Share This


More From ScienceDaily



More Health & Medicine News

Friday, March 6, 2015

Featured Research

from universities, journals, and other organizations


Featured Videos

from AP, Reuters, AFP, and other news services

Bupa Eyes India Healthcare Opportunities

Bupa Eyes India Healthcare Opportunities

Reuters - Business Video Online (Mar. 5, 2015) Bupa is hoping to expand in India&apos;s fast-growing health insurance market, once a rule change on foreign investment is implemented. The British private healthcare group&apos;s CEO tells Grace Pascoe why it&apos;s so keen on the new opportunity. Video provided by Reuters
Powered by NewsLook.com
Liberia Releases Last Ebola Patient, But Threat Remains

Liberia Releases Last Ebola Patient, But Threat Remains

Newsy (Mar. 5, 2015) Liberia&apos;s last Ebola patient has been released, and the country hasn&apos;t recorded a new case in a week. However, fears of another outbreak still exist. Video provided by Newsy
Powered by NewsLook.com
Doctor in Your Pocket Is Getting Smarter

Doctor in Your Pocket Is Getting Smarter

Reuters - Business Video Online (Mar. 5, 2015) Mobile apps are turning smartphones into a personal doctors, with users able to measure heart rate, blood pressure and even blood sugar. But will it change our behaviour? Ivor Bennett reports from the Mobile World Congress in Barcelona. Video provided by Reuters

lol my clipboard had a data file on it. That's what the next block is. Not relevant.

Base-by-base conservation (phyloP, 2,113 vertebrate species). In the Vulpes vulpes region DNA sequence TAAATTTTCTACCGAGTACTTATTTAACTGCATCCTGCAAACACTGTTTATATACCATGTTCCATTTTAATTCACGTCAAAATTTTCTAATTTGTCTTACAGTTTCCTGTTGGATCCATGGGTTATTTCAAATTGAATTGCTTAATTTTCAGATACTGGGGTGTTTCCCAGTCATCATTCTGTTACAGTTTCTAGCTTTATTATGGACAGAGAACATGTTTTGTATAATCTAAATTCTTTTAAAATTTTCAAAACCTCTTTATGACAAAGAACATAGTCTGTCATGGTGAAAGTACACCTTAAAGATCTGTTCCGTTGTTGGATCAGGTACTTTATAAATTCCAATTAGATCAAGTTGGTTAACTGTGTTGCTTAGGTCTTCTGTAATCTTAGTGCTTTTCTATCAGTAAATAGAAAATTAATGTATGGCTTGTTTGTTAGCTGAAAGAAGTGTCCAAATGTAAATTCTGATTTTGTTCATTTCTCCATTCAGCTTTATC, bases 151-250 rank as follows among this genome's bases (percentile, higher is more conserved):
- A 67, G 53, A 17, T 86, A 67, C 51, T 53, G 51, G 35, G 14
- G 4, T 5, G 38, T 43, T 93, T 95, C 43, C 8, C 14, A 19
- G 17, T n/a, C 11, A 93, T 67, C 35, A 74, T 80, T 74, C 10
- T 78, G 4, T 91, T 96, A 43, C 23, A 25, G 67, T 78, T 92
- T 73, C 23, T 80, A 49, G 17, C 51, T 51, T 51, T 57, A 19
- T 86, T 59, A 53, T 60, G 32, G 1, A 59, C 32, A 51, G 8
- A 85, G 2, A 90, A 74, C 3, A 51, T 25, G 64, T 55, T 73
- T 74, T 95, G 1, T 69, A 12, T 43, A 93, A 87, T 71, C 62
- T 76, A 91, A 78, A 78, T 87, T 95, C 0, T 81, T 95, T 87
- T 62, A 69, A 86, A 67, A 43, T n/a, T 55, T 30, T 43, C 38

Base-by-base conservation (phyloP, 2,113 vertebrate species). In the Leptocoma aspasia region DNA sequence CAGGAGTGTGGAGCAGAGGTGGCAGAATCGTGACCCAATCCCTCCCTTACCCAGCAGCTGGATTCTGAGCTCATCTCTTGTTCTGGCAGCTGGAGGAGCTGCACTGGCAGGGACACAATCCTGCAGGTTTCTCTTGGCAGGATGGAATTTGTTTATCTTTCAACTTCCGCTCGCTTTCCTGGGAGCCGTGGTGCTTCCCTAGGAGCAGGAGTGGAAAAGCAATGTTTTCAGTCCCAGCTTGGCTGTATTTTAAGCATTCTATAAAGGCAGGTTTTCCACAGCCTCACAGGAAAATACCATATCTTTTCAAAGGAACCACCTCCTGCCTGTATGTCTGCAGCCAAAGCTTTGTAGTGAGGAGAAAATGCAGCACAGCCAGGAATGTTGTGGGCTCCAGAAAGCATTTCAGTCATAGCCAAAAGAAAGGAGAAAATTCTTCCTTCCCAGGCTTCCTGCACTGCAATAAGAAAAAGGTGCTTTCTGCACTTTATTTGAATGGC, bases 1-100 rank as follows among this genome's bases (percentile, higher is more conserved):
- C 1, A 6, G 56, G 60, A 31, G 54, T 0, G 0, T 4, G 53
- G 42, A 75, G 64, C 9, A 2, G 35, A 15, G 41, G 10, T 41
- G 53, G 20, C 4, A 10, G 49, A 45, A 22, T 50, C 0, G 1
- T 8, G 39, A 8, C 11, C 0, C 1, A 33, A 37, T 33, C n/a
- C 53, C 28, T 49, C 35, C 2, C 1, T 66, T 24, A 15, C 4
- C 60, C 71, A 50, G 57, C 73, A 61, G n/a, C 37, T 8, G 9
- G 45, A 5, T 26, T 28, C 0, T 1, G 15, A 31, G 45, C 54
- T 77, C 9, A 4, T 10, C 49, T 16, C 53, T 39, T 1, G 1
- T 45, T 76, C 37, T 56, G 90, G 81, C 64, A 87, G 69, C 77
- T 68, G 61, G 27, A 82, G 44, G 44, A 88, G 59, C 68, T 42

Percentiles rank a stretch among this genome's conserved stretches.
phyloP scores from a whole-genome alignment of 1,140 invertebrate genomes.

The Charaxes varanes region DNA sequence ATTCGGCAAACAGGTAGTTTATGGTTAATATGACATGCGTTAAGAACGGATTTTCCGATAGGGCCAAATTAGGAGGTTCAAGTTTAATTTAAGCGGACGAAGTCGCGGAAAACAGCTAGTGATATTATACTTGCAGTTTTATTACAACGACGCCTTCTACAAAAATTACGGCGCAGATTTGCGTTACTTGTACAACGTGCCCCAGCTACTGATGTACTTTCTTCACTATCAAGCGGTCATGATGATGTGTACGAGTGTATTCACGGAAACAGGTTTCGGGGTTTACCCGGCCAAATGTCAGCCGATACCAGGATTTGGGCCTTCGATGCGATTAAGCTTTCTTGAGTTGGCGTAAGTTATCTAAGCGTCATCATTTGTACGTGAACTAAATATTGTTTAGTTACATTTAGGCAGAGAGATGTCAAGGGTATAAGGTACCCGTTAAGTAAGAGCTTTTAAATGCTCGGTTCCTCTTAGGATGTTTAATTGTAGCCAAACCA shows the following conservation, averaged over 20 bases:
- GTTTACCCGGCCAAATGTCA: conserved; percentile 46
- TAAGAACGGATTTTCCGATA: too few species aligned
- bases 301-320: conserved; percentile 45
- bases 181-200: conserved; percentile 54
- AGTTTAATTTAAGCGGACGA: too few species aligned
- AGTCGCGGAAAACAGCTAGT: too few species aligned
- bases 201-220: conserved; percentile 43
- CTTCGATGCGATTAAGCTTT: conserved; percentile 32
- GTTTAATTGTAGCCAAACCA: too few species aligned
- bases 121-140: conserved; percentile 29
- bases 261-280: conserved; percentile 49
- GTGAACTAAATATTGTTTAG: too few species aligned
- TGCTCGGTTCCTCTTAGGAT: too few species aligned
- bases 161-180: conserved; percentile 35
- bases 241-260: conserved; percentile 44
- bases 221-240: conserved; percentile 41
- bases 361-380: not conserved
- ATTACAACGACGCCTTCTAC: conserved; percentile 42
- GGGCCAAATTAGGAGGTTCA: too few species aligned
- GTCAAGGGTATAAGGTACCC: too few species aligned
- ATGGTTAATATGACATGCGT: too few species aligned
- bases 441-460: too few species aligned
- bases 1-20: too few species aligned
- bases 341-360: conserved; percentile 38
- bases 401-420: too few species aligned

Powered by NewsLook.com
AbbVie Inks $21B Deal To Buy Cancer Drugmaker Pharmacyclics

AbbVie Inks $21B Deal To Buy Cancer Drugmaker Pharmacyclics

Newsy (Mar. 5, 2015) AbbVie announced Wednesday it will buy cancer drugmaker Pharmacyclics in a $21 billion deal. Video provided by Newsy
Powered by NewsLook.com

Search ScienceDaily

Number of stories in archives: 140,361

Find with keyword(s):
Enter a keyword or phrase to search ScienceDaily for related topics and research stories.

Save/Print:
Share:

Breaking News:

Strange & Offbeat Stories


Health & Medicine

Mind & Brain

Living & Well

In Other News

... from NewsDaily.com

Science News

Health News

Environment News

Technology News



Save/Print:
Share:

Free Subscriptions


Get the latest science news with ScienceDaily's free email newsletters, updated daily and weekly. Or view hourly updated newsfeeds in your RSS reader:

Get Social & Mobile


Keep up to date with the latest news from ScienceDaily via social networks and mobile apps:

Have Feedback?


Tell us what you think of ScienceDaily -- we welcome both positive and negative comments. Have any problems using the site? Questions?
Mobile: iPhone Android Web
Follow: Facebook Twitter Google+
Subscribe: RSS Feeds Email Newsletters
Latest Headlines Health & Medicine Mind & Brain Space & Time Matter & Energy Computers & Math Plants & Animals Earth & Climate Fossils & Ruins